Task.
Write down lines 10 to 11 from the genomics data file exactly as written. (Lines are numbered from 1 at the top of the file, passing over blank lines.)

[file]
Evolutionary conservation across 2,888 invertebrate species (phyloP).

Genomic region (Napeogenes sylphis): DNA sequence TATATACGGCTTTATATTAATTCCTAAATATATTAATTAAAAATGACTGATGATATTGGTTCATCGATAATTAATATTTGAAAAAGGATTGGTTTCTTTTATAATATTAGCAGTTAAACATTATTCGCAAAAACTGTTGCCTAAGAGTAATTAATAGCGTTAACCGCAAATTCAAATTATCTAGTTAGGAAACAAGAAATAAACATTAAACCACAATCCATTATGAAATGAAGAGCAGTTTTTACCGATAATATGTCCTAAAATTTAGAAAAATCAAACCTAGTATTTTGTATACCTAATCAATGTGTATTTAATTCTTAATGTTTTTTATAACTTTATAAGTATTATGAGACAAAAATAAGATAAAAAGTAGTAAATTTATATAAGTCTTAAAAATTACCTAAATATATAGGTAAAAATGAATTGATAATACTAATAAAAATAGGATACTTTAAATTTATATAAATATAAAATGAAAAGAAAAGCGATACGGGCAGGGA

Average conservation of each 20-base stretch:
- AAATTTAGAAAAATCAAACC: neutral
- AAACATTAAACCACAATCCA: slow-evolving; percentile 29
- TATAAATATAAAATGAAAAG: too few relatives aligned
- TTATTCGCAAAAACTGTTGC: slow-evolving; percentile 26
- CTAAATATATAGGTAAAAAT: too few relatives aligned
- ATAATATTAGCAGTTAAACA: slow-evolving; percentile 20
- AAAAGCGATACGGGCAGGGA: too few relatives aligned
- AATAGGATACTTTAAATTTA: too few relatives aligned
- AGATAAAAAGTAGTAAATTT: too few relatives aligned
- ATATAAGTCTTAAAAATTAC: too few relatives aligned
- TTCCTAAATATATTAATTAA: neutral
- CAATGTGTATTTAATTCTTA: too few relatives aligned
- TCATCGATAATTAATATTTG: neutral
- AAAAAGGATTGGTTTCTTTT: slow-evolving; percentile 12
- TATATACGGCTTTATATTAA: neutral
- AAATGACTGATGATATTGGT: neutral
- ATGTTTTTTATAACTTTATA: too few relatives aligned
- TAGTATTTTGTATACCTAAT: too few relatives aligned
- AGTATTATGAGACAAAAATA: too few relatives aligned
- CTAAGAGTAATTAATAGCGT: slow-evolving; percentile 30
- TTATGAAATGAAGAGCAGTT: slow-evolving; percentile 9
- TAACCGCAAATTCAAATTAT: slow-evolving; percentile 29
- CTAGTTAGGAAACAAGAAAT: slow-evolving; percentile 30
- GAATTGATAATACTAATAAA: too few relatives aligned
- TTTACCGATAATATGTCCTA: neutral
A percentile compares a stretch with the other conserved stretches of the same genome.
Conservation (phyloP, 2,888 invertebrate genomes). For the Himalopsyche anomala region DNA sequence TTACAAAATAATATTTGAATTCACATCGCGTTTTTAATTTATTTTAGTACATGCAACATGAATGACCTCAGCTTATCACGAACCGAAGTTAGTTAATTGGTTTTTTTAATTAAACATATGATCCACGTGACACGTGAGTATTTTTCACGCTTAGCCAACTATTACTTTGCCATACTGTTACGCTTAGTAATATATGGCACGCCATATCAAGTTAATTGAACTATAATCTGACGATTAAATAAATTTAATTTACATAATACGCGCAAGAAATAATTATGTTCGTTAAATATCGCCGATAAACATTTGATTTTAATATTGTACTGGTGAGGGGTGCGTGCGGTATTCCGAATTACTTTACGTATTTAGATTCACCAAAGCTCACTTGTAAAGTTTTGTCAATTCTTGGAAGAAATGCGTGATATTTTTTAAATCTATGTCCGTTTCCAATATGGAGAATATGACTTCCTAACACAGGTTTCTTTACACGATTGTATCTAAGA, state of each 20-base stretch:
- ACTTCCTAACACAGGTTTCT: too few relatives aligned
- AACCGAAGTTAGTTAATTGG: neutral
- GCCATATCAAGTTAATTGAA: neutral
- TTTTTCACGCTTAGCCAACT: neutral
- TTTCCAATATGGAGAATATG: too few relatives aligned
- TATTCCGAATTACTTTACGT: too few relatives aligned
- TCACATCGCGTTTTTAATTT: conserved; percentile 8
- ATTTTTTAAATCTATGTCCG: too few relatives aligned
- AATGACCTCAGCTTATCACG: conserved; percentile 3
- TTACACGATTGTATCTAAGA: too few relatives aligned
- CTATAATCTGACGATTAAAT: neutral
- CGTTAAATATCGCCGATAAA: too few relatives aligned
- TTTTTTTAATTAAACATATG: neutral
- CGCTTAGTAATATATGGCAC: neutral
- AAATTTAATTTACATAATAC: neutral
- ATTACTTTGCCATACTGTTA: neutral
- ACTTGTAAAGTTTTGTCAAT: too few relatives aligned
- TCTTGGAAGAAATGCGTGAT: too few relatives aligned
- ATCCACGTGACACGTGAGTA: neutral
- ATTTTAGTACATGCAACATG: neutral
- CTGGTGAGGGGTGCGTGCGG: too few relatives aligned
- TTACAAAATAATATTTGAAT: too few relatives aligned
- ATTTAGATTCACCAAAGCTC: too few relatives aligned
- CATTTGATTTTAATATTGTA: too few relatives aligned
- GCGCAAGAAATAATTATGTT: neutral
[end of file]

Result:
- AAAAGCGATACGGGCAGGGA: too few relatives aligned
- AATAGGATACTTTAAATTTA: too few relatives aligned